Networking For Work


Your job search strategy must be multi-faceted: searching the want ads, checking the websites of targeted employers, and surfing for on-line postings. Even so, sending a resume and waiting isn’t as effective as it once was. Numbers of applicants have exploded with the ease of internet applications, not to mention the economic crisis. To shorten your job search, you must also look for opportunities in the “hidden job market.” Experts estimate that perhaps 85% of jobs are never posted anywhere; you seriously impede your return to work if you ignore this job search strategy. Networking is one of the methods to access the hidden job market.

Defining Networking

Networking means getting to know the people with whom you interact, keeping their needs in mind so that you can connect them with information, or with people who can address their needs, and along the way, getting a few connections yourself. Think establishing rapport and developing synergy (synergy is defined as working together for mutual advantage). Once reserved for professionals, networking is an undeniably valuable career-management skill applicable to all.

What Networking is Not

Networking is not simply “asking.” If you approach networking as a means to an end, for example, landing a new position, or to fulfill your needs only, you are not likely to succeed in the long term.

What Networking Is

Set aside self-serving ideas: networking is more about service to others. Networking is about exposing your humanness; it’s about caring, connecting, and making a difference.

Working Your Networking

The act of networking can be straightforward and practical . You give information, help, and perhaps advice, and you receive the same in return. To illustrate this concept, a few career-related networking ideas follow.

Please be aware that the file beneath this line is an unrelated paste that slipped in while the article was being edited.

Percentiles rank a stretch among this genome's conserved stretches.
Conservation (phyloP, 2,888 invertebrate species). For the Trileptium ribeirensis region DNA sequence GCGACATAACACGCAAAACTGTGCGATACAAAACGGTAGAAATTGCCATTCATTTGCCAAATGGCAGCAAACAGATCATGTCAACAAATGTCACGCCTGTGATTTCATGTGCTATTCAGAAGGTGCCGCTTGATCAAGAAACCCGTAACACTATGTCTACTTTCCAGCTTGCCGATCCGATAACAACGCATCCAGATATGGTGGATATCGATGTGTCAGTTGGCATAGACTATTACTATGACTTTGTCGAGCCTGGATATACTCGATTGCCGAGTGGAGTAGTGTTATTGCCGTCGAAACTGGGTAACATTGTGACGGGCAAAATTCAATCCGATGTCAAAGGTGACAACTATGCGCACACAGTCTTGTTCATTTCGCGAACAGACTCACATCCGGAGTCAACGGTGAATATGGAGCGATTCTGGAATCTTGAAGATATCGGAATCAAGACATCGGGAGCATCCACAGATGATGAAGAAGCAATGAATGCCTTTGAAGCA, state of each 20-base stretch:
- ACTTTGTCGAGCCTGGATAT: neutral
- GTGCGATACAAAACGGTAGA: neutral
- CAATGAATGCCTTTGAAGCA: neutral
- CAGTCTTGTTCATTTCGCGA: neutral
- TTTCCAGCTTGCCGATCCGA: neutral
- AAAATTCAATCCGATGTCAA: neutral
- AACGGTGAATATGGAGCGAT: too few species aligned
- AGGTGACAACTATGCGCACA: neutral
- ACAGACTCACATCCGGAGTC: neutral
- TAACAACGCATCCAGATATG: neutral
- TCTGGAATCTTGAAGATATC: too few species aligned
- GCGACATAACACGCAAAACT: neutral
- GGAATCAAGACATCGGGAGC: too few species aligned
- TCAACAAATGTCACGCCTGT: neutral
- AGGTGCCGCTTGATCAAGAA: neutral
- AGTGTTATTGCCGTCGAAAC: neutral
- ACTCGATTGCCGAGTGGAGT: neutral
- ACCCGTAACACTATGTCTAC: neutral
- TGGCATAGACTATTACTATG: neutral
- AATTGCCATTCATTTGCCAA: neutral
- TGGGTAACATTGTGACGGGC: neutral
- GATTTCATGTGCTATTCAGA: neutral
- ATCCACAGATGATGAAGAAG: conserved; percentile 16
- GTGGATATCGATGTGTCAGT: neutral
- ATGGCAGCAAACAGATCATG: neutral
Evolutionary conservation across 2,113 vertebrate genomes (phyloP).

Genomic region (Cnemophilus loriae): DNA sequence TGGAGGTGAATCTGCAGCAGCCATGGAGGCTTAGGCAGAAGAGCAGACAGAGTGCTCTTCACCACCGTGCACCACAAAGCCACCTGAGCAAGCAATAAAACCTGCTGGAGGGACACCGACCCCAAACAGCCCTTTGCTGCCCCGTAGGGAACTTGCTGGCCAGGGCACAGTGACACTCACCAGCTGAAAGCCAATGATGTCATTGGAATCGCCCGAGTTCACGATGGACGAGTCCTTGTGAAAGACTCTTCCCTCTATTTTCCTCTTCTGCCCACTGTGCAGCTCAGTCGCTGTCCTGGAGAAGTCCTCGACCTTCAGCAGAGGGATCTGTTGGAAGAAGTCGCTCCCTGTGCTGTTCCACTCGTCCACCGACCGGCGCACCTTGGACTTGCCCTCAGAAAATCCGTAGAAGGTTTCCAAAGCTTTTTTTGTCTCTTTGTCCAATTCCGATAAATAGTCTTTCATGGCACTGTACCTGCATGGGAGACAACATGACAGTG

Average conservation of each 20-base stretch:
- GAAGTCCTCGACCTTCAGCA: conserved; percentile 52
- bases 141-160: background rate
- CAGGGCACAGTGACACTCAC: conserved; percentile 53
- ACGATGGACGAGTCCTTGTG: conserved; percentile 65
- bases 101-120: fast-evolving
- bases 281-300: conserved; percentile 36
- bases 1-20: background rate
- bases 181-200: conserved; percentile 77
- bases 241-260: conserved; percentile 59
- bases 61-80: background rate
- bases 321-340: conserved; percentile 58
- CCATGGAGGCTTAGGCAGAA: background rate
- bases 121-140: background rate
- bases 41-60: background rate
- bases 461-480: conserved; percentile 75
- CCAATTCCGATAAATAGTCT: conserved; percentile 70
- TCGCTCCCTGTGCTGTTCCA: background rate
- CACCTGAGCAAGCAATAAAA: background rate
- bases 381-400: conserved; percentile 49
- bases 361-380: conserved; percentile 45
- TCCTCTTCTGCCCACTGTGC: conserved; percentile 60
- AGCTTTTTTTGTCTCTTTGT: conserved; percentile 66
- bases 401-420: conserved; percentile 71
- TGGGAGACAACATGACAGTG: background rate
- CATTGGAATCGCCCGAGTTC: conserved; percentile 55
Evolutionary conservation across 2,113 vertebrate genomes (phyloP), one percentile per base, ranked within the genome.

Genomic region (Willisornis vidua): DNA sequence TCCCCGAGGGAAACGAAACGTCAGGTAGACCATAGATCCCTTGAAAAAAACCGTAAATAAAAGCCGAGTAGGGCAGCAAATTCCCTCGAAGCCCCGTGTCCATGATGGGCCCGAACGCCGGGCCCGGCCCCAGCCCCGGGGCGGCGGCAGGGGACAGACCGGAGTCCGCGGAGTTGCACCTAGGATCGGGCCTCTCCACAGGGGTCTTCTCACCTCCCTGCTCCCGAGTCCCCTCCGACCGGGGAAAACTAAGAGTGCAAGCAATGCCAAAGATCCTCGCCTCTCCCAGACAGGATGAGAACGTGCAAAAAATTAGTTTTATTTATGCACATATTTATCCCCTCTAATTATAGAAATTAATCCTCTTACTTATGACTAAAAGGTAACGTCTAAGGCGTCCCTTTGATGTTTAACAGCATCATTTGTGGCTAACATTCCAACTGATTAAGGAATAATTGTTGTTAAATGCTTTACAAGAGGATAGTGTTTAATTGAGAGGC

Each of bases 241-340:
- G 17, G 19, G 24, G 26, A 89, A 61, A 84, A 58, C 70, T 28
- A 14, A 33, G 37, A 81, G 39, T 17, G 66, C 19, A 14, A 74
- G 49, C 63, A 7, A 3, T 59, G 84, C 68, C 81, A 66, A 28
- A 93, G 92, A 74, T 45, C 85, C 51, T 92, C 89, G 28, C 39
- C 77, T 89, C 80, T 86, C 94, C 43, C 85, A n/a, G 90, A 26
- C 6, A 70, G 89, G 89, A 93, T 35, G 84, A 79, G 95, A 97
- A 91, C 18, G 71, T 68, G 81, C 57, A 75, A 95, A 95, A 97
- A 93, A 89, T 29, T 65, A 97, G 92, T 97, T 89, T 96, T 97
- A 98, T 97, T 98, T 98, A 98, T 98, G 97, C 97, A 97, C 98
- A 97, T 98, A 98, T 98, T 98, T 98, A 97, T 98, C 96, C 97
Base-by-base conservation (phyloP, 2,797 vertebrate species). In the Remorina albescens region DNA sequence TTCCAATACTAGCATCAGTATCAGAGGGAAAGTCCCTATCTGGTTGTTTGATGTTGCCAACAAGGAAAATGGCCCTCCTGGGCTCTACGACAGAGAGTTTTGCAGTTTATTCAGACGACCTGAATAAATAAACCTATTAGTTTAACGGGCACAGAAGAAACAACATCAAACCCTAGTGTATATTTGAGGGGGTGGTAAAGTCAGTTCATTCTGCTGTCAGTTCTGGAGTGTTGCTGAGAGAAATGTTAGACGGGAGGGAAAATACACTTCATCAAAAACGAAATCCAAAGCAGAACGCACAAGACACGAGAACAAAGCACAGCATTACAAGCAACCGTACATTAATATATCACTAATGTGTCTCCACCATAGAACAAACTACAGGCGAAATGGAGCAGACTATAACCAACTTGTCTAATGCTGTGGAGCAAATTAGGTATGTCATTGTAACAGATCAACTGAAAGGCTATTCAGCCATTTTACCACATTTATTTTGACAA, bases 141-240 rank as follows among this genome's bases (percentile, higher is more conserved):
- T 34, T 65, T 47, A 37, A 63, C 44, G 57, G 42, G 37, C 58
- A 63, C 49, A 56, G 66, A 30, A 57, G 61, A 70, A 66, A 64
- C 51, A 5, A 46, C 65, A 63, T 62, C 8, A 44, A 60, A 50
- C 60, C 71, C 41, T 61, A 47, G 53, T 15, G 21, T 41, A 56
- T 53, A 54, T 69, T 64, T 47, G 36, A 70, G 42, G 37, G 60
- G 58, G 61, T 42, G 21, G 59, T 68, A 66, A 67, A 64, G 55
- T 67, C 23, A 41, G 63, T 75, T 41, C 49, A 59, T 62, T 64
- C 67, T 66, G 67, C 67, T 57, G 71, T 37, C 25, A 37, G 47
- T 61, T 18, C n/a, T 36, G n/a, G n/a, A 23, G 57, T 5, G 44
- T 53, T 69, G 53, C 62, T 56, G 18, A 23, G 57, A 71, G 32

1. Make sure you get a new acquaintance’s business card. Jot down the person’s interests or challenges. And then see if you can send the person a periodic article that is of interest. Or alert the contact of a speaker, a new book, or a study program that would be of benefit. Establish rapport.

2. Recognize the people who do something nice for you with a simple, hand-written note of thanks. Or with an email that specifically states why what they did was amazing. Cultivate relationships.

3. When you find yourself downsized, laid off, or otherwise displaced, alert your network to your situation. Share the type of position that you’re looking for, and a one-page snapshot of what you have to offer. Realize synergy.

This is a very short version of a complex topic. Networking is an altruistic, relationship-building lifestyle. It builds professional relationships that allow both sides to prosper. Its benefits go far beyond landing a new job. Rapport, relationships, synergy. More on networking in next week’s Careers Weekly.